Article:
In-Depth

Knowledge portals unify data streams

Over the years, different types of software tools have tried, with limited success, to address this issue, from groupware and collaborative tools to document management, to information search and retrieval to knowledge management. The rise of the Internet/intranet/extranet has only exacerbated the problem, bringing even more disparate and far-flung data to the corporate network. Turning both structured and unstructured data into information, or knowledge, to better accomplish business objectives is still a quixotic quest in many ways.

But the trend toward Internet portals such as Yahoo!, which organize, categorize and even personalize information, and that also provide a single point of access to things like online shopping, news feeds and stock trading, is beginning to be reflected in the corporate world with the emergence of corporate portals.

According to the Delphi Group, a corporate portal sits on top of the intranet architecture, providing a single point of access to internal as well as external data. "Corporate portals go far beyond integrating information spread across a company's intranet only," said Larry Hawes, senior analyst at Delphi Group, Boston. "Portals also provide a unified view of information from the Internet and from internal legacy systems, including ERP and mainframe systems."

While very early in the market, corporate portals promise to deliver on helping to turn data into information by organizing and categorizing it, as well as putting some meaning around it and then getting it to the people who need it to do their jobs. "Information is data put together in revealing ways," said Ian Black, head of communications and public affairs for British Aerospace, Farnborough, Hampshire, England.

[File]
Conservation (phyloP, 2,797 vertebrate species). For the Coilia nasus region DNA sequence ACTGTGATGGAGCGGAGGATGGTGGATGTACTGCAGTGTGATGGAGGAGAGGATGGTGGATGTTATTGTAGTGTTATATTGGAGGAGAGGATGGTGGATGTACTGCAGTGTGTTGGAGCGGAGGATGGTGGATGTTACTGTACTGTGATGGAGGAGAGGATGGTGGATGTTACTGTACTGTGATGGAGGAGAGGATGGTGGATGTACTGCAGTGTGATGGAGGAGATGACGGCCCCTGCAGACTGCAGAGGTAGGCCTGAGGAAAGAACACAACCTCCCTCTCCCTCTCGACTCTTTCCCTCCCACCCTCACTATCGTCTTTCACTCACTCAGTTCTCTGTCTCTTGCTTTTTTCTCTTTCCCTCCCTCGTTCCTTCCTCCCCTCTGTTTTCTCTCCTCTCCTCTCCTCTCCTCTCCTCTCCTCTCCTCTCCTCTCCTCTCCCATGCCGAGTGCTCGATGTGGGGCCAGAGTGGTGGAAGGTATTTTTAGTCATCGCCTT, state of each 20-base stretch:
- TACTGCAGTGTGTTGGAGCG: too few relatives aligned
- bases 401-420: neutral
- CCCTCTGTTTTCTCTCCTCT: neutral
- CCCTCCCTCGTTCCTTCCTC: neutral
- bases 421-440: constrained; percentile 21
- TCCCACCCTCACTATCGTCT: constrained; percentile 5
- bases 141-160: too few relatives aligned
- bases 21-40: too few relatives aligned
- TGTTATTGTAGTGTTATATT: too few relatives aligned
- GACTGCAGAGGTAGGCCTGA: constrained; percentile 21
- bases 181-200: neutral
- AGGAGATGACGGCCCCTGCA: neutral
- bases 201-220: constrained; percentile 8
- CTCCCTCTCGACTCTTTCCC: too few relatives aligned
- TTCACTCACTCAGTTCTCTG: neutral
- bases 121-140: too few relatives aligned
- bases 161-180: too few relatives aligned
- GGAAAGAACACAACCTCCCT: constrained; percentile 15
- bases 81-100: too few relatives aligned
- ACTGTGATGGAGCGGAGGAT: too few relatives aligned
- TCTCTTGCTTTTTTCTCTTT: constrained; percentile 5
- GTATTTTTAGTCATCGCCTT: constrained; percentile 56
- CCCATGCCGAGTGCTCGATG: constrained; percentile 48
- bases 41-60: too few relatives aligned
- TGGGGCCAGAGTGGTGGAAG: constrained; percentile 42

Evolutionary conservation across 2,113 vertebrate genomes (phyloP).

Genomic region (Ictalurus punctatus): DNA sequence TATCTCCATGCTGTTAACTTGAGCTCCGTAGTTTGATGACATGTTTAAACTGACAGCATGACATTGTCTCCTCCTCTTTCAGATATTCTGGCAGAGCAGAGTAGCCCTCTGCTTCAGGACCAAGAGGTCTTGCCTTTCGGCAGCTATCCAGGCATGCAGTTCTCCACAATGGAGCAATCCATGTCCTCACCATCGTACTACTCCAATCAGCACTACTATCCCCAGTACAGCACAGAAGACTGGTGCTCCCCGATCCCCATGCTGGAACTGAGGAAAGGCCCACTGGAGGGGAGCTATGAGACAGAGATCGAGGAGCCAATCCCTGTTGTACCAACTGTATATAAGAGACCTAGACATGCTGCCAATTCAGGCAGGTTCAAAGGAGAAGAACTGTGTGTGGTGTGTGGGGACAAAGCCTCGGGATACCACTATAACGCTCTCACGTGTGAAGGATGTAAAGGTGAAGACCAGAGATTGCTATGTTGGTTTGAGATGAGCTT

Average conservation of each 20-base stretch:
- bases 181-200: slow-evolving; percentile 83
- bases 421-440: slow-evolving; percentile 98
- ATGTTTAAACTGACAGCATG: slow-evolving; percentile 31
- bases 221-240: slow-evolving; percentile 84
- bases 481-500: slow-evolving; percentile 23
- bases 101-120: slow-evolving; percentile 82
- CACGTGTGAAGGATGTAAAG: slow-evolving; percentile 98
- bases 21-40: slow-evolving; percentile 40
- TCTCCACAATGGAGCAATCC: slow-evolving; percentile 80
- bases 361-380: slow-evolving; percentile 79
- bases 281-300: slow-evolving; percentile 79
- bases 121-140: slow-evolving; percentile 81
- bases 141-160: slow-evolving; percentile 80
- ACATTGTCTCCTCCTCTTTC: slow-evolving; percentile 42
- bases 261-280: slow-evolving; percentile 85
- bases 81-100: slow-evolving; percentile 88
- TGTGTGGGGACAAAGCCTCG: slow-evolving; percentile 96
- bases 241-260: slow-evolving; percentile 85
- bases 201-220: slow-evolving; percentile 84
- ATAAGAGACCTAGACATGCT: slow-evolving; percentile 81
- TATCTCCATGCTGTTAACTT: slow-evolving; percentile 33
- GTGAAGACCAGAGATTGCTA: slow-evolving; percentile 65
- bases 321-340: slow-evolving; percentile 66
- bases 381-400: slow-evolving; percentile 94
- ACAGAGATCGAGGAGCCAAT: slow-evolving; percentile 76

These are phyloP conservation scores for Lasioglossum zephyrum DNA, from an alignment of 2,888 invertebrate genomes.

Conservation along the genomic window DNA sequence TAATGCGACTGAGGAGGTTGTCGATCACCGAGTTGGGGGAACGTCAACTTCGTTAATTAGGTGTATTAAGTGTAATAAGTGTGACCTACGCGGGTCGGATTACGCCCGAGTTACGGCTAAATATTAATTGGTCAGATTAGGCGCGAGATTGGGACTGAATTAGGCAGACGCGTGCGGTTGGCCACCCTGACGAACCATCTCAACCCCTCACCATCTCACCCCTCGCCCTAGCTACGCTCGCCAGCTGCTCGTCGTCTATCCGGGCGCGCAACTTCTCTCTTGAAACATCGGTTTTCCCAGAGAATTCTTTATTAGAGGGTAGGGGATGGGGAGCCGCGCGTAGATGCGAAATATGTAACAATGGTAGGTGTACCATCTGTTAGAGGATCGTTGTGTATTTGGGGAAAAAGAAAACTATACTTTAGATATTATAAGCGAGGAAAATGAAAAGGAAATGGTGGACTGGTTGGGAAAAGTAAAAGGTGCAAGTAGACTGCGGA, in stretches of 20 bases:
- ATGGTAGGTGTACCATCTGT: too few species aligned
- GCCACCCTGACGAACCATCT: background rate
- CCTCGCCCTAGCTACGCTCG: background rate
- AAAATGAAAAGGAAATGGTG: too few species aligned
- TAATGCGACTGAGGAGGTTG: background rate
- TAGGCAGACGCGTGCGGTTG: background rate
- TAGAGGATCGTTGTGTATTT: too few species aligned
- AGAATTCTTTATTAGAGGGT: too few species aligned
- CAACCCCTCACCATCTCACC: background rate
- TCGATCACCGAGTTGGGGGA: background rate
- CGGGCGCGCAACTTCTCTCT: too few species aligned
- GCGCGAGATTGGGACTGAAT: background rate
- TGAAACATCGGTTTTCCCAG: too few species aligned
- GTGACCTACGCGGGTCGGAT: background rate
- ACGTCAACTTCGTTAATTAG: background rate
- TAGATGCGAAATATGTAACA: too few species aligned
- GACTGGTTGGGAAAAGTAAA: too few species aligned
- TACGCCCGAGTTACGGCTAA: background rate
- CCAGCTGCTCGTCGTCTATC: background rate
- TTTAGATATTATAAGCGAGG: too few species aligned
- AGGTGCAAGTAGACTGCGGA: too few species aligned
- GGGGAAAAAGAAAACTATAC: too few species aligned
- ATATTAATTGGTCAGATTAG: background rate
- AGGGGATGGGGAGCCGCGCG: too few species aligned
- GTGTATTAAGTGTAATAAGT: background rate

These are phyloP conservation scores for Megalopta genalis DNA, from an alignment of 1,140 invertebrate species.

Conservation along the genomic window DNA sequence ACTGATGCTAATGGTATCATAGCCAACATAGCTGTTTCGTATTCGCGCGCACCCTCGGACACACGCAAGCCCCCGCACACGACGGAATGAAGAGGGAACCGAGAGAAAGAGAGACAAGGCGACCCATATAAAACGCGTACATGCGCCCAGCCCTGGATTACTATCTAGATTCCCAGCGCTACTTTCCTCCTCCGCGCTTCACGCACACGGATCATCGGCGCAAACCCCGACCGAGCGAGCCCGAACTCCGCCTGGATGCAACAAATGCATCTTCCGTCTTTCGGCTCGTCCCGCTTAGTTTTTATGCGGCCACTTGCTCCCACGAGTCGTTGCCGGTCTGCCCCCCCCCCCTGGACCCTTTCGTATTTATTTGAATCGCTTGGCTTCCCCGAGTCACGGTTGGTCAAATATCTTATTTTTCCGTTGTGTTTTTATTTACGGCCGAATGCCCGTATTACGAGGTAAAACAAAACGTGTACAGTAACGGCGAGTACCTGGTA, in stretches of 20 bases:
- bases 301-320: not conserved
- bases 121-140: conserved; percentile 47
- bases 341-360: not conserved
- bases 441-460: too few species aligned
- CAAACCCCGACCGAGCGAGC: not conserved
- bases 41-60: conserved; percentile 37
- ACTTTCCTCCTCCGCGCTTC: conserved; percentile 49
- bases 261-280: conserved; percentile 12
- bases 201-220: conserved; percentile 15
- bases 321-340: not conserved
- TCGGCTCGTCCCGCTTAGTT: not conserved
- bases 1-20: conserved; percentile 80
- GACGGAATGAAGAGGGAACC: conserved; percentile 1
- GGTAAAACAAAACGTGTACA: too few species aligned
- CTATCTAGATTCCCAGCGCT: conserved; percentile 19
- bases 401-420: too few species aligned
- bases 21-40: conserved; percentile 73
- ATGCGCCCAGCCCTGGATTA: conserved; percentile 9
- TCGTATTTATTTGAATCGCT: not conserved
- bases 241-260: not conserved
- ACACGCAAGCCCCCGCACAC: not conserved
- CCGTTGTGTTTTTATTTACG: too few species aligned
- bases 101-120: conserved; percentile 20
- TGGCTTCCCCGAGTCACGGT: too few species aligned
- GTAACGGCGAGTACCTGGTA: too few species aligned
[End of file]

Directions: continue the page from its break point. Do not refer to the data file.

Corporate portals represent the coming together of various "knowledge" technologies. "I see the corporate portal as an evolution from document management, encompassing document management and knowledge management," said Jim Wessely, senior consultant, Central Research & Development at DuPont, Wilmington, Del. "Document management never did hit the mainstream, and knowledge management has been vague at best. The concepts embodied in those discrete market areas are encompassed in a portal. To make centralized information available, and to receive the information you need when you need it, you've got to have document management, data mining, text mining, knowledge sharing and acquisition, and access to knowledge capital. It means the portal
really is the encompassing body."

A corporate portal's primary function is quite straightforward, sums up Derek Binney, marketing director of the corporate knowledge program, Computer Sciences Corp., El Segundo, Calif. "A corporate portal is aimed at integrating knowledge management with doing real work; you don't have to go somewhere else to do the 'knowledge' thing," noted Binney.

Searchers on target